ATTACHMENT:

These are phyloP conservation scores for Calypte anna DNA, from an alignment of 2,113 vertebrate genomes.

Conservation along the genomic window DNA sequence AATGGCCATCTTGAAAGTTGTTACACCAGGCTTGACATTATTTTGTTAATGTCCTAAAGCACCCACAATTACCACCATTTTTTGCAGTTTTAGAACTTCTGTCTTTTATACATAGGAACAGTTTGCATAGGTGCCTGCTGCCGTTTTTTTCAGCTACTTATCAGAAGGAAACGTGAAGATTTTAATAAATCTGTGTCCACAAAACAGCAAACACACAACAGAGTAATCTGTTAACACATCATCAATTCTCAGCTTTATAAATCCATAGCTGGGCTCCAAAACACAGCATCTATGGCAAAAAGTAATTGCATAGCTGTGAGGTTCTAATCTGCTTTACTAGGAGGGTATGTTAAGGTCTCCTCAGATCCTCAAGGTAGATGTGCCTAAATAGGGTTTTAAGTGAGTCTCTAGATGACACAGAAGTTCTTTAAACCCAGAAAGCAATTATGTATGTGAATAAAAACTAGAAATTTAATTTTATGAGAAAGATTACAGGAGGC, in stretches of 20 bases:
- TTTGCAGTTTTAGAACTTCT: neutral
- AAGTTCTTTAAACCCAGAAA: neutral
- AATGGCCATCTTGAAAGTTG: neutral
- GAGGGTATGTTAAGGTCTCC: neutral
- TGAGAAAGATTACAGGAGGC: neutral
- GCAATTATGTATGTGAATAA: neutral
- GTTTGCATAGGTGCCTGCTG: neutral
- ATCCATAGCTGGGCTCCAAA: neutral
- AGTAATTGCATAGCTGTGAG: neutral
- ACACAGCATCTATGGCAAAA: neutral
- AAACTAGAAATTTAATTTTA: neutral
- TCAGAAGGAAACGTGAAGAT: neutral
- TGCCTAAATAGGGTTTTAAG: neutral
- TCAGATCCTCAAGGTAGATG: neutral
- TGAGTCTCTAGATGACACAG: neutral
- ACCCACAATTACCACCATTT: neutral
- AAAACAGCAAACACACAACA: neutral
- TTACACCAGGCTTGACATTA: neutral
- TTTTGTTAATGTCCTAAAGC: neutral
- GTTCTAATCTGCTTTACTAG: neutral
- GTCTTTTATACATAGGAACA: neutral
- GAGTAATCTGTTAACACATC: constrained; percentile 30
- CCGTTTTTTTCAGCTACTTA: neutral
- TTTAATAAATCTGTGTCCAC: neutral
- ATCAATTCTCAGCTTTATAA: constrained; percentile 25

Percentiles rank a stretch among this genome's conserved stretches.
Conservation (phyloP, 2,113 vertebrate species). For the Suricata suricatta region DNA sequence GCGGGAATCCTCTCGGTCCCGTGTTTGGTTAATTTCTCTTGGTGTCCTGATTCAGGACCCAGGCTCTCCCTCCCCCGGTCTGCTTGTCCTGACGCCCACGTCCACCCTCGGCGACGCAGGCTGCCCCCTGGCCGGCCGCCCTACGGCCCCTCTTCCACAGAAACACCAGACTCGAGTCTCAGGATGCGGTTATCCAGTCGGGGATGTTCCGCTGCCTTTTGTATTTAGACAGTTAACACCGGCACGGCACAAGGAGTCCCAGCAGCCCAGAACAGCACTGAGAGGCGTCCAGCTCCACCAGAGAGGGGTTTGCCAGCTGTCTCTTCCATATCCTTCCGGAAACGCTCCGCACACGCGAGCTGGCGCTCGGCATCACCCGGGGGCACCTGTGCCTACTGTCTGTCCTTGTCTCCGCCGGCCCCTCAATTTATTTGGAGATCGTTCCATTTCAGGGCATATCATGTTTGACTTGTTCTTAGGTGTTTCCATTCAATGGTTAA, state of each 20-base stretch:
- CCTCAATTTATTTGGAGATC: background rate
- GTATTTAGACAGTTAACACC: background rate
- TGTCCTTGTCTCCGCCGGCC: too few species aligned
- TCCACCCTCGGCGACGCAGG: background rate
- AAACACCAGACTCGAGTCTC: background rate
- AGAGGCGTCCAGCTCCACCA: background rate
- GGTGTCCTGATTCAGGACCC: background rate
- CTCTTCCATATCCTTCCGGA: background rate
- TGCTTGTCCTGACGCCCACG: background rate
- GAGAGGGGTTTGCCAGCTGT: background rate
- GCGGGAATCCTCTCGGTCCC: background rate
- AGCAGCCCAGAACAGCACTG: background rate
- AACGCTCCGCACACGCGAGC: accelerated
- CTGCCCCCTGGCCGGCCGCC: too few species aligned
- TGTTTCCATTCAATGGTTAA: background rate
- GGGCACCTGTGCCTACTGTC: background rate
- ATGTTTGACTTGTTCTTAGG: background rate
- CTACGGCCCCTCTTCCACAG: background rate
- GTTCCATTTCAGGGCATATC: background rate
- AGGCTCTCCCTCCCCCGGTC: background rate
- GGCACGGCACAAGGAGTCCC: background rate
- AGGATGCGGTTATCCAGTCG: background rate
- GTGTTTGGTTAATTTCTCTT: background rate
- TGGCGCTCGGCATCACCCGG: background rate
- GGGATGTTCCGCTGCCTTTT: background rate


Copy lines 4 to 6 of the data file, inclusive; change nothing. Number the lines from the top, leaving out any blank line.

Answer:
- AAGTTCTTTAAACCCAGAAA: neutral
- AATGGCCATCTTGAAAGTTG: neutral
- GAGGGTATGTTAAGGTCTCC: neutral